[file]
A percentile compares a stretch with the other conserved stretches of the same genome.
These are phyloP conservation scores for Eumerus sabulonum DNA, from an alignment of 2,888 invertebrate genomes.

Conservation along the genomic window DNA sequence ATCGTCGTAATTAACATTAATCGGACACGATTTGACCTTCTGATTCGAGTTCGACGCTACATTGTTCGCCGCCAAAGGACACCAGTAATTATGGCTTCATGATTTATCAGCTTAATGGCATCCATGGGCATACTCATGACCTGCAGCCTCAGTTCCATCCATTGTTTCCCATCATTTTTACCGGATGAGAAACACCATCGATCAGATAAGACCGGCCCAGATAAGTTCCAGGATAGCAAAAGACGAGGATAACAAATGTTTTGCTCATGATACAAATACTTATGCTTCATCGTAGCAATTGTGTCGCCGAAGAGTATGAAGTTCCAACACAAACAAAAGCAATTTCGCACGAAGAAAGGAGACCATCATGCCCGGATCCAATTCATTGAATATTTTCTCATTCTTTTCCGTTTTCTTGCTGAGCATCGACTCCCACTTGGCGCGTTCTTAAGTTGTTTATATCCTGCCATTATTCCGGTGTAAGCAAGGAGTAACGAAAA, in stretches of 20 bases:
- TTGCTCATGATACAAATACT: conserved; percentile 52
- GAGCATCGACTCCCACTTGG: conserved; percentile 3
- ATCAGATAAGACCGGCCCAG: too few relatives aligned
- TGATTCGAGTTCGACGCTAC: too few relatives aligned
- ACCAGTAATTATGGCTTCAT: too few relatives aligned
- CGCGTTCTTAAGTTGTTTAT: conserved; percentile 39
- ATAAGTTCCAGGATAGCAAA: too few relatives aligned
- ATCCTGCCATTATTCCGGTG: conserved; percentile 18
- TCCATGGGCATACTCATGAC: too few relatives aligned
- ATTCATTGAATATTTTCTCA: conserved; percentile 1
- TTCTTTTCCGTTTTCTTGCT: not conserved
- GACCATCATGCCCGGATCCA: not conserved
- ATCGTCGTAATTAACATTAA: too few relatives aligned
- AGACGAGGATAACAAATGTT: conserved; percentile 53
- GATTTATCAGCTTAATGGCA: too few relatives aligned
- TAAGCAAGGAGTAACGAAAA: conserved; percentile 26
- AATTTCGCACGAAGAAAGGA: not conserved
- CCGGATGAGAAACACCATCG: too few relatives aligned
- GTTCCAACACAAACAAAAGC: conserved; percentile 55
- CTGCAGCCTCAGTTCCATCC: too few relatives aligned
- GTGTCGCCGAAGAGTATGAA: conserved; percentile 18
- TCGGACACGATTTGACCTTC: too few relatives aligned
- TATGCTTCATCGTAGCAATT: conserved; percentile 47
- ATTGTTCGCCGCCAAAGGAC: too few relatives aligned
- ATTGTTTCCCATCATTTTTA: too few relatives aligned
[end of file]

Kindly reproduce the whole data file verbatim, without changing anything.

A percentile compares a stretch with the other conserved stretches of the same genome.
These are phyloP conservation scores for Eumerus sabulonum DNA, from an alignment of 2,888 invertebrate genomes.

Conservation along the genomic window DNA sequence ATCGTCGTAATTAACATTAATCGGACACGATTTGACCTTCTGATTCGAGTTCGACGCTACATTGTTCGCCGCCAAAGGACACCAGTAATTATGGCTTCATGATTTATCAGCTTAATGGCATCCATGGGCATACTCATGACCTGCAGCCTCAGTTCCATCCATTGTTTCCCATCATTTTTACCGGATGAGAAACACCATCGATCAGATAAGACCGGCCCAGATAAGTTCCAGGATAGCAAAAGACGAGGATAACAAATGTTTTGCTCATGATACAAATACTTATGCTTCATCGTAGCAATTGTGTCGCCGAAGAGTATGAAGTTCCAACACAAACAAAAGCAATTTCGCACGAAGAAAGGAGACCATCATGCCCGGATCCAATTCATTGAATATTTTCTCATTCTTTTCCGTTTTCTTGCTGAGCATCGACTCCCACTTGGCGCGTTCTTAAGTTGTTTATATCCTGCCATTATTCCGGTGTAAGCAAGGAGTAACGAAAA, in stretches of 20 bases:
- TTGCTCATGATACAAATACT: conserved; percentile 52
- GAGCATCGACTCCCACTTGG: conserved; percentile 3
- ATCAGATAAGACCGGCCCAG: too few relatives aligned
- TGATTCGAGTTCGACGCTAC: too few relatives aligned
- ACCAGTAATTATGGCTTCAT: too few relatives aligned
- CGCGTTCTTAAGTTGTTTAT: conserved; percentile 39
- ATAAGTTCCAGGATAGCAAA: too few relatives aligned
- ATCCTGCCATTATTCCGGTG: conserved; percentile 18
- TCCATGGGCATACTCATGAC: too few relatives aligned
- ATTCATTGAATATTTTCTCA: conserved; percentile 1
- TTCTTTTCCGTTTTCTTGCT: not conserved
- GACCATCATGCCCGGATCCA: not conserved
- ATCGTCGTAATTAACATTAA: too few relatives aligned
- AGACGAGGATAACAAATGTT: conserved; percentile 53
- GATTTATCAGCTTAATGGCA: too few relatives aligned
- TAAGCAAGGAGTAACGAAAA: conserved; percentile 26
- AATTTCGCACGAAGAAAGGA: not conserved
- CCGGATGAGAAACACCATCG: too few relatives aligned
- GTTCCAACACAAACAAAAGC: conserved; percentile 55
- CTGCAGCCTCAGTTCCATCC: too few relatives aligned
- GTGTCGCCGAAGAGTATGAA: conserved; percentile 18
- TCGGACACGATTTGACCTTC: too few relatives aligned
- TATGCTTCATCGTAGCAATT: conserved; percentile 47
- ATTGTTCGCCGCCAAAGGAC: too few relatives aligned
- ATTGTTTCCCATCATTTTTA: too few relatives aligned